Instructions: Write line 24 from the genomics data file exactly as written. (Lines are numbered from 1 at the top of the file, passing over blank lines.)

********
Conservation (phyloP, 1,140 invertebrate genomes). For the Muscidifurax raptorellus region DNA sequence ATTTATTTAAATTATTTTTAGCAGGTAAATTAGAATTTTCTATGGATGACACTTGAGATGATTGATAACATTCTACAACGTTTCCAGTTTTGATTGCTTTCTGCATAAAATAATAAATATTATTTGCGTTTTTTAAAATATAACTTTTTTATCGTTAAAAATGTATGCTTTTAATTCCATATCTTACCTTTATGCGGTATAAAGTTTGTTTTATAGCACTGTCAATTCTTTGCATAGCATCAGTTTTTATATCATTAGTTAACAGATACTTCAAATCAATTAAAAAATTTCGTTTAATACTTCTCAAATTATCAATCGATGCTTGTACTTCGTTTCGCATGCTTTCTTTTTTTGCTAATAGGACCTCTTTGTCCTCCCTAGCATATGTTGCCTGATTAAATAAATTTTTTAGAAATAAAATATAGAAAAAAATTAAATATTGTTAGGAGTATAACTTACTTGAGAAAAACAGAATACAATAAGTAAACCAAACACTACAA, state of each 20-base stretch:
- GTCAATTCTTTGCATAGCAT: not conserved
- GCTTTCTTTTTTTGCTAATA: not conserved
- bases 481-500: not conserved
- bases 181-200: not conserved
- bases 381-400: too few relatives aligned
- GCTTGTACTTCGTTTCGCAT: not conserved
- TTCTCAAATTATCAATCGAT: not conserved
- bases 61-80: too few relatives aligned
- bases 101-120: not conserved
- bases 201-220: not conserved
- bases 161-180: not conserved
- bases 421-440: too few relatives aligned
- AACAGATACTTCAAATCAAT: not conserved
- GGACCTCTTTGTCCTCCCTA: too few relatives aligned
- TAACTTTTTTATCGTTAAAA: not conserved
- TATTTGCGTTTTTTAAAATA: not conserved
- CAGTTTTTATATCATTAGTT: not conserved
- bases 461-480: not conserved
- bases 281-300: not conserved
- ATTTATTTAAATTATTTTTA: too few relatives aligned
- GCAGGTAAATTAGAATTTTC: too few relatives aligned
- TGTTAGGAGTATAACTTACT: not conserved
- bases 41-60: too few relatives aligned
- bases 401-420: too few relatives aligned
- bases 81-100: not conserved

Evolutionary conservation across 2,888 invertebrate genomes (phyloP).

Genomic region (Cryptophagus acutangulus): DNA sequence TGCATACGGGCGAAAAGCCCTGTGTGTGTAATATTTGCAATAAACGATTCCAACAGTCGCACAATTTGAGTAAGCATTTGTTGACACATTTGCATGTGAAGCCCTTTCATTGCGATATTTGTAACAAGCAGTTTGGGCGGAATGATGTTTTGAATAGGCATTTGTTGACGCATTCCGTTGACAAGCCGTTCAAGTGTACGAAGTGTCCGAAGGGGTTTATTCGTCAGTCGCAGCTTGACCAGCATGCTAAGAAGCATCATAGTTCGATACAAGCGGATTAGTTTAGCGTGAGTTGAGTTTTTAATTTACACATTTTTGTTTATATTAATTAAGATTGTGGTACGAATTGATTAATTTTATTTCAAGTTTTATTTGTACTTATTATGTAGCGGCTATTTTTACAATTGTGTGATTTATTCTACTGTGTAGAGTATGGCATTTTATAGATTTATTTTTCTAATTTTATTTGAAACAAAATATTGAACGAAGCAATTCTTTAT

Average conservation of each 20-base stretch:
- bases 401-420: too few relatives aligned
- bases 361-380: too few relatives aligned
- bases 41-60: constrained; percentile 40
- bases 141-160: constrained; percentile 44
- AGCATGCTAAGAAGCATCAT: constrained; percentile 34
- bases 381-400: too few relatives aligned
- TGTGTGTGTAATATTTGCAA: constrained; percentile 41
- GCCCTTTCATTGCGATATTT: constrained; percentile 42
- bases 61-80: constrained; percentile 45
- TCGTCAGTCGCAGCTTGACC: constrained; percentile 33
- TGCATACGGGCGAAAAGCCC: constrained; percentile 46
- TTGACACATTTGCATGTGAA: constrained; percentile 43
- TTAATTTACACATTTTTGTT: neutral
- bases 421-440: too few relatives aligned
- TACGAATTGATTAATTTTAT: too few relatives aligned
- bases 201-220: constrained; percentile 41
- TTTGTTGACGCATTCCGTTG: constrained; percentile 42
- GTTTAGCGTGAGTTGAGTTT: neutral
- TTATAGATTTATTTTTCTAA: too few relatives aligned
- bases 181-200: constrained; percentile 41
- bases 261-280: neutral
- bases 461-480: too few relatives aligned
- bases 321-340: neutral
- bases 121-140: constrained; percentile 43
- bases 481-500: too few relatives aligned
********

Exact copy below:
- bases 41-60: too few relatives aligned